Jon P. was raised in an affluent suburb of Detroit with loving parents and siblings. He played sports and did well in school, but in his teens he started taking pharmaceuticals, including opioids.
“I grew up learning to fear heroin, but painkillers seemed safe,” Jon says. “I’ve since learned that basically they’re the same thing.”
After graduating high school in Nebraska where he’d gotten clean, Jon returned to Detroit and drugs grabbed ahold again.
“I was smoking a lot of weed, drinking occasionally and taking painkillers when they were around,” he says. “I didn’t consider myself an addict at the time.”
Using to excess
“Whenever I would drink, I would drink to the point of blacking out,” Jon says, adding that he once woke up in an emergency room under a false identity and wearing restraints with no idea about what had happened. “My use was always toward the extreme side of things.”
Jon bounced between sobriety and drug use for the next few years. Along the way, he developed an affinity for oxycodone, a highly addictive pain medication. At a time in his life when he was struggling with feeling purposeless, he gained access to heroin.
“I fell in love with it,” he says. “I started snorting it and in less than a year I was shooting it. For the next 10 years, I was a heroin addict.”
Unlike most addicts, Jon was able to keep his job, taking four FMLA leaves to try to get sober. He got a DUI at one point and had to bike to work 25 miles.
“Somehow I always managed to do my job and do it well, even though my physical appearance and hygiene went way down and my attendance went down,” he recalls.
Opioid Epidemic by the Numbers
- An average of 174 Americans die each day from an opioid overdose.
- Circumstances have gotten worse due to the emergence of synthetic opioids like fentanyl mixed with other illegal opioids like heroin, without the user’s knowledge.
- 116 people died each day from opioid-related drug overdoses
- 11.5 million people misused prescription opioids
- 42,249 peopled died from overdosing on opioids
- 170,000 people used heroin for the first time
Jon went through detox several times at other hospitals and inpatient treatment facilities. He recalls his best outcome: staying clean for 46 days.
“I came out of there on buprenorphine-naloxone,” Jon says. “My intention was to not be on anything. I moved in with my parents and within a couple weeks I was using again, just as bad as I was before.”
He finally resolved himself to the fact that he would die a heroin addict. Because he had a much younger sibling, his parents asked him to move out. He ended up living in his car for the next four years.
“There were times when I would get loans from my drug dealer,” Jon says. “He would charge me additional fees. I would get my paycheck owing him almost $1,000. It was an endless cycle.”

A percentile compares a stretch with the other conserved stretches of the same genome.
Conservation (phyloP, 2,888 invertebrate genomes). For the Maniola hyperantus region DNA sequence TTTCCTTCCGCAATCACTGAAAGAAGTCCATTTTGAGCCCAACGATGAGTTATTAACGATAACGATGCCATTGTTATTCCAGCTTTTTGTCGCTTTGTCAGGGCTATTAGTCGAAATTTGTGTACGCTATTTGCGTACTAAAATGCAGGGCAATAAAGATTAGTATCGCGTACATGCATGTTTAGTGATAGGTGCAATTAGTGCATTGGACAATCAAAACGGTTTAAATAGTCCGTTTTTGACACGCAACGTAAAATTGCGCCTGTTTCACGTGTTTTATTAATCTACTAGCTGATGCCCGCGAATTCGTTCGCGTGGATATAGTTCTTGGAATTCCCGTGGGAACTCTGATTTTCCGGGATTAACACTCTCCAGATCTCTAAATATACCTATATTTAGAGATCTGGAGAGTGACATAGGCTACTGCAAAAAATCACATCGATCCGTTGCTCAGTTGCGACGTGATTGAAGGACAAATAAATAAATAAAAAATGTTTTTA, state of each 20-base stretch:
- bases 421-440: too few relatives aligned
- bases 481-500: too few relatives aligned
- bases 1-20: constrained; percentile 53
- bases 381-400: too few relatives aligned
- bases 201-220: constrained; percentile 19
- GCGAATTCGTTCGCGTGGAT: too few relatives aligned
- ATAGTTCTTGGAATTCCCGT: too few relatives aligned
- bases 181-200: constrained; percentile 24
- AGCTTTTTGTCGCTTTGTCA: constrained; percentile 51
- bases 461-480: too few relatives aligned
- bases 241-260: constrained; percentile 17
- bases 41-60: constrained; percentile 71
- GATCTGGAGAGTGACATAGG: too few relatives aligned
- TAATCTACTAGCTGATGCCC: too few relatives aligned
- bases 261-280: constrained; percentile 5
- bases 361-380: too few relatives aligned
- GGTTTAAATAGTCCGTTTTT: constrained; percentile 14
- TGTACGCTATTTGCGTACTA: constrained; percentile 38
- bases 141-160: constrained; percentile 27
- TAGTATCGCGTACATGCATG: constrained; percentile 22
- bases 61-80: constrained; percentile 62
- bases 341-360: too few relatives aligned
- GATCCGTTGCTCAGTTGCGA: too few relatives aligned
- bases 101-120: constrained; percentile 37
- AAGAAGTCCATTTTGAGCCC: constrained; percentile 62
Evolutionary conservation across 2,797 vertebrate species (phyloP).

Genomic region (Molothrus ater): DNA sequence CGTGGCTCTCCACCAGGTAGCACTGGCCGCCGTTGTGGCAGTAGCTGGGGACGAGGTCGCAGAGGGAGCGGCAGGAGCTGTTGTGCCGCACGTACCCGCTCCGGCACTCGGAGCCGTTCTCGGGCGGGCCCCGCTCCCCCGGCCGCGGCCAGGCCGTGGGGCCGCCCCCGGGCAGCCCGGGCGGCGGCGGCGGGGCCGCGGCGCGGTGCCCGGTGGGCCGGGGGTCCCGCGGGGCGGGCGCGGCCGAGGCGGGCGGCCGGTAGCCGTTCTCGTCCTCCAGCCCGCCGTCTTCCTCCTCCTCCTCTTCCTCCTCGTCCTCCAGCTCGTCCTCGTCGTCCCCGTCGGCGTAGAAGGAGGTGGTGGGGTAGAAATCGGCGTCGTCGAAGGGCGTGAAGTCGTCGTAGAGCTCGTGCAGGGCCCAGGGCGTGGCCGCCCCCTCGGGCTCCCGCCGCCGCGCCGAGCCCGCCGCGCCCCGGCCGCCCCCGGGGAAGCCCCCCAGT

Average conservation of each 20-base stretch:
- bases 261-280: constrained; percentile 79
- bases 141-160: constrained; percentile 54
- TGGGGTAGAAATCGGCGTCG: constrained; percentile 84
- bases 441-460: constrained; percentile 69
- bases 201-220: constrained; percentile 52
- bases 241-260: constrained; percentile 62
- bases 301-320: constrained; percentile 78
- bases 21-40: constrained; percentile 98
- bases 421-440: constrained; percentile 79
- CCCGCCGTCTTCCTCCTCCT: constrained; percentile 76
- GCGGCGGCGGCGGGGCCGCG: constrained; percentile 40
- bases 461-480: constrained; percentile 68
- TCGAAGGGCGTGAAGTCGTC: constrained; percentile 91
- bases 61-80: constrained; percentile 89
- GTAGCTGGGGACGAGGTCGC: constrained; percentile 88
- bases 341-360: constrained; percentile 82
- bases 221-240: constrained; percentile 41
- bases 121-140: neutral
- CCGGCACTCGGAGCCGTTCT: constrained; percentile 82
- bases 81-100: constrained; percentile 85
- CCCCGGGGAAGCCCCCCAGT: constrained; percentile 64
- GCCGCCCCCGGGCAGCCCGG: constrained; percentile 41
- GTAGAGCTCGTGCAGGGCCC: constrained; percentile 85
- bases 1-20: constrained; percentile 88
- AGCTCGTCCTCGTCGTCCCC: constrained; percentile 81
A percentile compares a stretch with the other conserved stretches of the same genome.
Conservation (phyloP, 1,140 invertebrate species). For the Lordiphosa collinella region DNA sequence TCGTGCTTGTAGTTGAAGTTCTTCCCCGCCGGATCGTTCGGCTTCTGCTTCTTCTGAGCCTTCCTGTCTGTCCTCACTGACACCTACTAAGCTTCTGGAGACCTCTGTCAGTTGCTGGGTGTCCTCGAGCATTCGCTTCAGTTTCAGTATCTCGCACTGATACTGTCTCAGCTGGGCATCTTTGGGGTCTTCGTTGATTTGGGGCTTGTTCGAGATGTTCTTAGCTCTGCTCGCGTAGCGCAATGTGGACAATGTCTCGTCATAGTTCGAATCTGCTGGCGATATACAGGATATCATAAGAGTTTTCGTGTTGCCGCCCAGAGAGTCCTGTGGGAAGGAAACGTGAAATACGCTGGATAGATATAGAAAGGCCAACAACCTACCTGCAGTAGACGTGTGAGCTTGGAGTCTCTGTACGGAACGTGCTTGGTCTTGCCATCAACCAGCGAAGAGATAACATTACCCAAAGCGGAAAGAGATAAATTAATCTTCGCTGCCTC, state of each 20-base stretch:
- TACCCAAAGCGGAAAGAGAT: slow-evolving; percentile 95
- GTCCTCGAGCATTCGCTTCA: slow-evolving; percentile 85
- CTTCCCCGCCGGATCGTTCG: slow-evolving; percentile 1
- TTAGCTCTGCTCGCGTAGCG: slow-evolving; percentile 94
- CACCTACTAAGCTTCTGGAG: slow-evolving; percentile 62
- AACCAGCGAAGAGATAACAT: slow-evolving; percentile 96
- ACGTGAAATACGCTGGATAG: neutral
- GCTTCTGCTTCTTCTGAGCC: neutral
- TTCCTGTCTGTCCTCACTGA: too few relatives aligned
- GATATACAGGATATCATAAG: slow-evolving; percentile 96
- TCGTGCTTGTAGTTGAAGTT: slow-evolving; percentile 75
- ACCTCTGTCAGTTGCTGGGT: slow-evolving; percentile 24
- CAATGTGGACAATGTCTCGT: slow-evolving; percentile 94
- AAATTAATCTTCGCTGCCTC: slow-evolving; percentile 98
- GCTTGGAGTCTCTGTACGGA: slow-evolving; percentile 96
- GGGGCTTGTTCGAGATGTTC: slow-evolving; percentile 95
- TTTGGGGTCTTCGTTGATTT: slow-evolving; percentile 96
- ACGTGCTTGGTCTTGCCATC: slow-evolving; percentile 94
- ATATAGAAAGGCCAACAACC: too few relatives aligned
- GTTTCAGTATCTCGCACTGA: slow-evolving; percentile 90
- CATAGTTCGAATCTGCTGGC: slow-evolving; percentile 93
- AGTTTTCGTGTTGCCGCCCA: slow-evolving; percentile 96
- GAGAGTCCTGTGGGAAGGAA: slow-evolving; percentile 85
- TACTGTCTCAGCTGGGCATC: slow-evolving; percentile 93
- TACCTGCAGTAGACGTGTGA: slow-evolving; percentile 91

Jon’s father said to him, “I love you, but I’m waiting for the phone call that you’re going to be dead.” He then asked Jon if he would pray, even though he knew his son was agnostic.
“I said what I think is called ‘The Prayer of the Skeptic,’ and a month or two later things just kind of fell into place,” Jon recalls. “I decided to get treatment. I stumbled upon NCH and went in for an assessment. I was referred to Linden Oaks in Naperville for detox and then returned and entered NCH’s Residential Treatment Program.”
Jon was admitted in September of 2017. While there, he worked with NCH Addictionologist Shalu Gugnani, M.D., Medical Director of Addictive Disorders. Dr. Gugnani, along with a team of counselors, helped Jon use a variety of tools to get sober.
“I’m very grateful to NCH and its staff,” Jon says, adding that he was born at NCH 35 years ago, and then “reborn” at NCH last year. “They helped me and they did so in a genuine, selfless and caring manner. I felt like they actually wanted to help me and not just get paid.”
Addiction is attacked from many angles at NCH – from behavioral, individual and group therapy to step- down medications, yoga and Alcoholics Anonymous (AA). The program is completely voluntary, but it’s difficult for patients to enter the door and ask for help, according to Dr. Gugnani, who said Jon was transparent about his addiction and motivated to stop using.
“I said to him, ‘No matter how terrible you feel now, I promise it will get better,’” Dr. Gugnani says. “I believed in his honesty as much as he believed what I was saying. It made for a great patient-provider partnership.”
After five months in the program, Jon, now 35, transitioned to a recovery home where he resides today. He has follow-up visits with Dr. Gugnani to receive the support he needs and he has goals for the future, like furthering his education. Despite a fear of public speaking, he has shared his story with high schools, business groups and recovering patients at NCH.
“I really wanted to give a face to this,” Jon says. “I’m hoping to help someone who is in a similar position to mine or a family member who is in a situation like I was to show them that there is a way out, that there is hope, that there is the possibility of recovery.”
A family disease
Substance use disorder is a disease that affects the whole family. One of the best outcomes is when patients can gain sobriety and be a part of their family again.
“Life is different for Jon’s family today,” Dr. Gugnani explains. “They know the potential for relapse is always there, but they’re hopeful; they have their son back and they don’t have to wonder at night if they’re going to get that phone call. It’s the best part of what we do, and I’m remarkably proud of Jon.”
Need help or know someone who does? Call Linden Oaks at NCH at 847-HEALING. NCH now partners with the Community Addiction and Recovery Effort (CARE) Program to help residents of Arlington Heights get treatment for opioid use disorder and addiction. If cost is a barrier to treatment, please call the Village of Arlington Heights Social Services Division at 847-368-5792.